Efficacy of linked colour imaging in magnifying chromoendoscopy with crystal violet staining: a pilot study
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Diagnosis of the depth of invasion is crucial in the endoscopic management of early colorectal cancer. Image-enhanced endoscopy (IEE) is a method for easily evaluating the depth of invasion. Linked colour imaging (LCI) is an IEE method that enables clearer identification of neoplastic lesions and mucosal inflammation. The aim of this experimental study was to explore the efficacy of LCI in vessel and pit pattern recognition when used in magnifying chromoendoscopy with crystal violet staining for superficial colorectal neoplasms.
This was an experimental study. Colour difference (CD) values between the surrounding mucosa and vessels and pits were measured on white light (WLI), blue laser (BLI), and LCI images. The CD values of 10 neoplastic lesions were calculated and compared between WLI and the other techniques.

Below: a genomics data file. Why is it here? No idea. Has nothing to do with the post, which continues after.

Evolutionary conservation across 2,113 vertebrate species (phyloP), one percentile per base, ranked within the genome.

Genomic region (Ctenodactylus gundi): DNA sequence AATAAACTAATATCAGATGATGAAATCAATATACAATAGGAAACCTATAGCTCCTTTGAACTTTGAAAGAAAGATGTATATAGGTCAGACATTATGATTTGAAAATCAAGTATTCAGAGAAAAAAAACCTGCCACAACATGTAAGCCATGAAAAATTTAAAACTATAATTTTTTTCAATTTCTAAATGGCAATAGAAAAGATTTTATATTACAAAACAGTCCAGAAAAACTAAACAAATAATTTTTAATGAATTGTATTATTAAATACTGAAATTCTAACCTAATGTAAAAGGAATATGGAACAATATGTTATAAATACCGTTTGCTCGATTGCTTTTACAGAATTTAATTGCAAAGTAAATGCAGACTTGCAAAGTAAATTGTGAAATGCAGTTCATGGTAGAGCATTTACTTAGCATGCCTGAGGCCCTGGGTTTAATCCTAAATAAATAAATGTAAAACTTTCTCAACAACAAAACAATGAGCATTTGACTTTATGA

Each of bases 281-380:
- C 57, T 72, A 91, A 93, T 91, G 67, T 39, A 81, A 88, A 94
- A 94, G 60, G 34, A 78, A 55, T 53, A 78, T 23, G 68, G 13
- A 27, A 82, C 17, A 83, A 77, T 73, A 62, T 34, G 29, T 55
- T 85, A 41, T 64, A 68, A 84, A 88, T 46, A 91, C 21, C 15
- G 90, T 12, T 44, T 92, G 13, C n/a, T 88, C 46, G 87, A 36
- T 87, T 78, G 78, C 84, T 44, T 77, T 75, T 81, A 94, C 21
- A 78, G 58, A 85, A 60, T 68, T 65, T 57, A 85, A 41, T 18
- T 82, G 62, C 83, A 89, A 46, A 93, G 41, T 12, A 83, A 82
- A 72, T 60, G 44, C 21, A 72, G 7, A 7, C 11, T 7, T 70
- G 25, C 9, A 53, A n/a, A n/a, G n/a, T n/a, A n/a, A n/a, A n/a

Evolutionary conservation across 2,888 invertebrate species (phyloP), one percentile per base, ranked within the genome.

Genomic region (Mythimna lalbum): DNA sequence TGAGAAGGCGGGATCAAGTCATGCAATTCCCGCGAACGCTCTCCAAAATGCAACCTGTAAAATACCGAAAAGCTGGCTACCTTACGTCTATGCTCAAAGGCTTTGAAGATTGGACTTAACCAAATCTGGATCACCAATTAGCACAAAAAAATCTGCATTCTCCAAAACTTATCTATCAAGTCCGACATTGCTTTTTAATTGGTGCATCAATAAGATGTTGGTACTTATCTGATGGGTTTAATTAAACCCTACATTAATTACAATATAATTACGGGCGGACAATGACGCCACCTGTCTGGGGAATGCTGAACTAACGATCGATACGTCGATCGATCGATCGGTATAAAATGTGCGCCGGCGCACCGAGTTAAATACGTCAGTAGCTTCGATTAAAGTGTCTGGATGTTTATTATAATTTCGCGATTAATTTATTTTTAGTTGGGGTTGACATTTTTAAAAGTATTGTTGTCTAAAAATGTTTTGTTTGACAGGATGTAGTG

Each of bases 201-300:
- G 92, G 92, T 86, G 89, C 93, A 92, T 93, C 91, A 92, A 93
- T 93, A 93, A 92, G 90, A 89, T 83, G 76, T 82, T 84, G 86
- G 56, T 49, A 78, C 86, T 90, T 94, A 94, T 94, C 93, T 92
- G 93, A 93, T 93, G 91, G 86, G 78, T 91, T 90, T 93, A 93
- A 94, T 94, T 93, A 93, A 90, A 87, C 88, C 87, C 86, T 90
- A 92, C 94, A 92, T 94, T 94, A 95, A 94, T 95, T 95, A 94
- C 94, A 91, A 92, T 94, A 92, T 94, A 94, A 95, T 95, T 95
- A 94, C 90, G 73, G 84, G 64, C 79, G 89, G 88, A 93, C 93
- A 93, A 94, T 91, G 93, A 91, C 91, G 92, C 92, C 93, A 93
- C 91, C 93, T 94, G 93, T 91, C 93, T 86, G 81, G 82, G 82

The CD value was 9.8 (interquartile range, 7.3–12.4) for WLI, 9.7 (6.7–13.4) for LCI, and 6.8 (5.1–9.3) for BLI. The CD value was statistically different between WLI and BLI but not between WLI and LCI. With regard to vessel description, the CD value was 7.5 (4.0–11.0) for WLI, 15.6 (11.6–23.9) for LCI, and 23.3 (15.8–30.4) for BLI.
LCI provides more diagnostic information than other light modes. Further, it is superior to the other techniques in terms of vessel visibility and is comparable to them in terms of pit recognition. These unique features of LCI may lead to its use as an alternative to WLI and BLI for pit and vessel pattern evaluation in the future.
KeywordsMagnifying endoscopy Linked colour imaging Colorectal neoplasm Pit pattern Vascular pattern
The authors are grateful to H. Shimada of Fujifilm Corporation (Tokyo, Japan) for his advice on the method of analysis of the colour differences.
Compliance with ethical standards
The study was conducted in accordance with the guidelines of our institutional review board, which approved this study. The need for informed consent from the participants for this study was waived. However, all patients provided written informed consent for the colonoscopic and endoscopic treatments.
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